October 2010
A review of

Romey’s Order

by Atsuro Riley

Central question: What does the South Carolina Lowcountry sound like?
Number of poems, out of twenty-six, ending in iambic pentameter: twelve; Number of prose poems: fourteen; Website of poet reading his poems (highly recommended): atsuroaudio.org; Shortest poem in book, “Drift-Raft,” in its entirety: “Some nights, blank nothing: // The ice-box, milk-purling in the kitchen. / The eye-of-pine floorboards ticking, clicking, planking themselves cool.” Prizes won by author: Witter Bynner Fellowship Award from the Library of Congress, Pushcart Prize and Wood Prize; Representative line: “Shhhh is the center-sound —and her shelter hole— in Hi ro shi ma mushroom.”

In December of 2001, Atsuro Riley stepped onto the poetry scene, seemingly from out of nowhere, with a nearly perfected style. These were poems you would expect at the height of a poet’s career, poems in which previous efforts were transcended and everything mysteriously came together. Almost ten years later, Riley has released one of the most exciting and distinctive debut collections in years.

The main themes in Romey’s Order revolve around the essentials: family, food, birthplace, ethnicity, childhood exploration, and the natural world. Our guide is Romey, who, like Riley, is from the South Carolina Lowcountry, and who, also like Riley, is of mixed descent. Romey’s mother is Japanese and his father—usually shown with a bottle near at hand (and at one point seen “hounddog-digging buried half-pints from the woods”)—is Caucasian American. Romey is a sensitive, imaginative, sometimes scampish young boy. He observes, considers, and explores, and these experiences seem to “make sense” to the extent that they find articulation—especially articulation through the sounds and rhythms of language (more on that in a moment).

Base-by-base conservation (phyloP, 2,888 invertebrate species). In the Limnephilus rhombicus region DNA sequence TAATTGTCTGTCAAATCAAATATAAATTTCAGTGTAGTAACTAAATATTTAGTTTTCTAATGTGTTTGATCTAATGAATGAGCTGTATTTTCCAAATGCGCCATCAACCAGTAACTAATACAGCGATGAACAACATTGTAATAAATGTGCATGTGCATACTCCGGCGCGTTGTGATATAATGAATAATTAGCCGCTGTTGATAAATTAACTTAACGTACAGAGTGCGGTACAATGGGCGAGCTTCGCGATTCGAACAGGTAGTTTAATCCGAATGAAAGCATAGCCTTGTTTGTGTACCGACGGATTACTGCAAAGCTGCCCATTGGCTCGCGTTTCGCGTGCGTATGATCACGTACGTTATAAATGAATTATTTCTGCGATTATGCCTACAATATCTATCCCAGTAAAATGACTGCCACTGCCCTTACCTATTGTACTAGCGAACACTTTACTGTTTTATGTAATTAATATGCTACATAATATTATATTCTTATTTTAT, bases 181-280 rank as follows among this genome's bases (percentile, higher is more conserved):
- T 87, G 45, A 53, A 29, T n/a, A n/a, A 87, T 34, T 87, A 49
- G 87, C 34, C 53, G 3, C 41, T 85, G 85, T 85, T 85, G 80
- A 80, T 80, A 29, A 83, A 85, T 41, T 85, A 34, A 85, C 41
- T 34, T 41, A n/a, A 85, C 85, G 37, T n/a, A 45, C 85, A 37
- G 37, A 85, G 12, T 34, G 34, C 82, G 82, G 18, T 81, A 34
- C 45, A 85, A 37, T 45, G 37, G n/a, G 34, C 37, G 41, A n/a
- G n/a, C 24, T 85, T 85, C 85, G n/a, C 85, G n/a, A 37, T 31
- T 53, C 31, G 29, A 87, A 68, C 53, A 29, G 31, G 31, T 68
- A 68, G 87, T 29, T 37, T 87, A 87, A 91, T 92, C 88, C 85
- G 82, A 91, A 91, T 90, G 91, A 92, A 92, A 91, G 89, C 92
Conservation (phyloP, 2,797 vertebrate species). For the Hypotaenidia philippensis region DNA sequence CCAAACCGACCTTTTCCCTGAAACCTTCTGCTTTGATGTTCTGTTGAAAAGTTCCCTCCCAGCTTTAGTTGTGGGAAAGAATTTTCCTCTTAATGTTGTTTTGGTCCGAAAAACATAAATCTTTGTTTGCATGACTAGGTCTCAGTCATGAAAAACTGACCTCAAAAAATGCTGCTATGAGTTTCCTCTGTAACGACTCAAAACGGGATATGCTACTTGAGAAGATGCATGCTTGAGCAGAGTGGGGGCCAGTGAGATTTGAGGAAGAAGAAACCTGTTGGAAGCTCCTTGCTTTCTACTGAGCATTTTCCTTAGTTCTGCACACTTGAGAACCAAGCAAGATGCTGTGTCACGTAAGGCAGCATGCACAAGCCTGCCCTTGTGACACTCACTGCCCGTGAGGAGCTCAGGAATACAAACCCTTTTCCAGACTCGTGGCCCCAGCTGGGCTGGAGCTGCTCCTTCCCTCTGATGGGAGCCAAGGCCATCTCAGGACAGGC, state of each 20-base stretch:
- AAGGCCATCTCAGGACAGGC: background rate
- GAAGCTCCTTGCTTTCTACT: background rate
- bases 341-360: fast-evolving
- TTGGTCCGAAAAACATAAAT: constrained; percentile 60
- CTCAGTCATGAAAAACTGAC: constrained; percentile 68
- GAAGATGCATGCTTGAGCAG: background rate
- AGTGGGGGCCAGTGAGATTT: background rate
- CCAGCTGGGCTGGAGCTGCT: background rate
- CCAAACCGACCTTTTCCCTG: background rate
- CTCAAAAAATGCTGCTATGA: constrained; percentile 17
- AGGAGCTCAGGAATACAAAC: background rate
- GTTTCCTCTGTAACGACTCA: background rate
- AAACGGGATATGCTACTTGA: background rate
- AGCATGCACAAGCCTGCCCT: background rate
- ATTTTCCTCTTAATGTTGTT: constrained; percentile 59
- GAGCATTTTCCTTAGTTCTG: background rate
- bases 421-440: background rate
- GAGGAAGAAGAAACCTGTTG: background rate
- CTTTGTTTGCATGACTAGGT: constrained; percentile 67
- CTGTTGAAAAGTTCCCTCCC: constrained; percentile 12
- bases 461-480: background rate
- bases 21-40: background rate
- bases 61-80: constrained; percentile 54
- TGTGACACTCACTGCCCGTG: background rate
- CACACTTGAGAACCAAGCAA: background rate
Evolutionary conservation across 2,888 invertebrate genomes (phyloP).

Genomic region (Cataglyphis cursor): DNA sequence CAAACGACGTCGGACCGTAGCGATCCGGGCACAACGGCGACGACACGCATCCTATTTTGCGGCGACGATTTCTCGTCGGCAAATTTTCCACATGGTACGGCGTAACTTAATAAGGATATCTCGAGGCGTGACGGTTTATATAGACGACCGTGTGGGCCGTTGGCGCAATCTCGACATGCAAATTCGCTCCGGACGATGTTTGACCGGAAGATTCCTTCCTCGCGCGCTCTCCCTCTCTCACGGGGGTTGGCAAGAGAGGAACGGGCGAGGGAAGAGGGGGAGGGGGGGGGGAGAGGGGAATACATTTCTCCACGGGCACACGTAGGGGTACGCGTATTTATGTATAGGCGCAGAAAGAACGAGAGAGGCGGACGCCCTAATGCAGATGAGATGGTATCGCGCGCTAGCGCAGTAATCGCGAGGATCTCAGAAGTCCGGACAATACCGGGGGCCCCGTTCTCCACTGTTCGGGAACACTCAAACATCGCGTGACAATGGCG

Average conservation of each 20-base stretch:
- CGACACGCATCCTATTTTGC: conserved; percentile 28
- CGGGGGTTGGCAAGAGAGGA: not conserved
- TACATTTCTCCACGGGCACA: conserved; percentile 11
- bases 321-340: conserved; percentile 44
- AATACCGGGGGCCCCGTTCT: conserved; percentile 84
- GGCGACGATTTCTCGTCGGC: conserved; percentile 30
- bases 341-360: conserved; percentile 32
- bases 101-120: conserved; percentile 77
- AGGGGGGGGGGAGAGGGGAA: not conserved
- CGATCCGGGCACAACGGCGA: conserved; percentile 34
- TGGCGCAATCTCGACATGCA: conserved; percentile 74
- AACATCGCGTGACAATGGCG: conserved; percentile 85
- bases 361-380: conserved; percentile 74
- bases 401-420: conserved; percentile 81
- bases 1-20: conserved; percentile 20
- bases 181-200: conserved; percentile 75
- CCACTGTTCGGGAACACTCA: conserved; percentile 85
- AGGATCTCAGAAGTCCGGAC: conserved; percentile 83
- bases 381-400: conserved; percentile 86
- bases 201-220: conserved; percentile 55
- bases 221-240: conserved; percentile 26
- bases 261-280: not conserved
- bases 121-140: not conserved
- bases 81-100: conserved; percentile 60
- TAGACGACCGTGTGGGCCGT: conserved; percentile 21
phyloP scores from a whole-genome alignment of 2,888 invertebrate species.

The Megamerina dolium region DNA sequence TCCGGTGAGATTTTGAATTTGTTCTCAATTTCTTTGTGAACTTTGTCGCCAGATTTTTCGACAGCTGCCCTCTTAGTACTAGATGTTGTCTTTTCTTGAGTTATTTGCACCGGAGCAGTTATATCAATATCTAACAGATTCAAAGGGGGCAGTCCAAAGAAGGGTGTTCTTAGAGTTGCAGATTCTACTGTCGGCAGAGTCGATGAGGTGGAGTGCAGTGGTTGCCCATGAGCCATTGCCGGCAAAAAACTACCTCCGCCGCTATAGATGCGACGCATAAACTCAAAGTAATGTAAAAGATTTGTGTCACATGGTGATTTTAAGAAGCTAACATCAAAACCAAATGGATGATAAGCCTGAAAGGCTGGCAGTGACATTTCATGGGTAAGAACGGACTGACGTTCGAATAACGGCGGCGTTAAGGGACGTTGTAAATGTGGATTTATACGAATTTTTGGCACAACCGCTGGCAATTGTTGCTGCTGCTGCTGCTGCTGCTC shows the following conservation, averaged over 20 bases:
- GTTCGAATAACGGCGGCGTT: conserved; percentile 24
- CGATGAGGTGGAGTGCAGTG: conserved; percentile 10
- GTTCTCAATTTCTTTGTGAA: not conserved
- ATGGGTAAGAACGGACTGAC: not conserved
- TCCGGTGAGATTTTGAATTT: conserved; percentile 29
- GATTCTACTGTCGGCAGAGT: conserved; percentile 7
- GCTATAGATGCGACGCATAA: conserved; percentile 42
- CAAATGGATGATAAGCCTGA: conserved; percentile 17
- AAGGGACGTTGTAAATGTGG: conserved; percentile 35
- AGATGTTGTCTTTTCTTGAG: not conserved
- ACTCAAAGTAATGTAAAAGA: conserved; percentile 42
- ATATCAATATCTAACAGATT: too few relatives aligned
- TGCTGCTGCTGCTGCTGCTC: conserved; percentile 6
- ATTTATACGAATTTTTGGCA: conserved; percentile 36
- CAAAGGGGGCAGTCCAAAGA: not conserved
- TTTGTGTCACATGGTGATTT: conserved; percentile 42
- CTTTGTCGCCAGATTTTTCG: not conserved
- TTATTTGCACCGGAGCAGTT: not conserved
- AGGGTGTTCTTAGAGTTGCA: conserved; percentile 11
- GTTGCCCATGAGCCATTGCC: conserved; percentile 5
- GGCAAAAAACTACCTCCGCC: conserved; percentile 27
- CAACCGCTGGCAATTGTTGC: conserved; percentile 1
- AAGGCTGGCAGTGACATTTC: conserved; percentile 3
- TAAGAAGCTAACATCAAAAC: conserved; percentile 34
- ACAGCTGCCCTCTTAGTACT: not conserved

A book of perceptions, Romey’s Order is almost purely descriptive, the poems almost completely grounded in the sensory, the material. “Our (in-warped) wooden porch-door is kick-scarred and splintering,” Riley writes. “The hinges of it rust-cry and -rasp in time with every Tailspin-wind, and jamb-slap (and after-slap), and shudder.”

We hope you enjoy this excerpt.

To read the full piece, please purchase a copy of the magazine from The McSweeney’s Store.

—Dominic Luxford

Dominic Luxford is poetry editor of the Believer.


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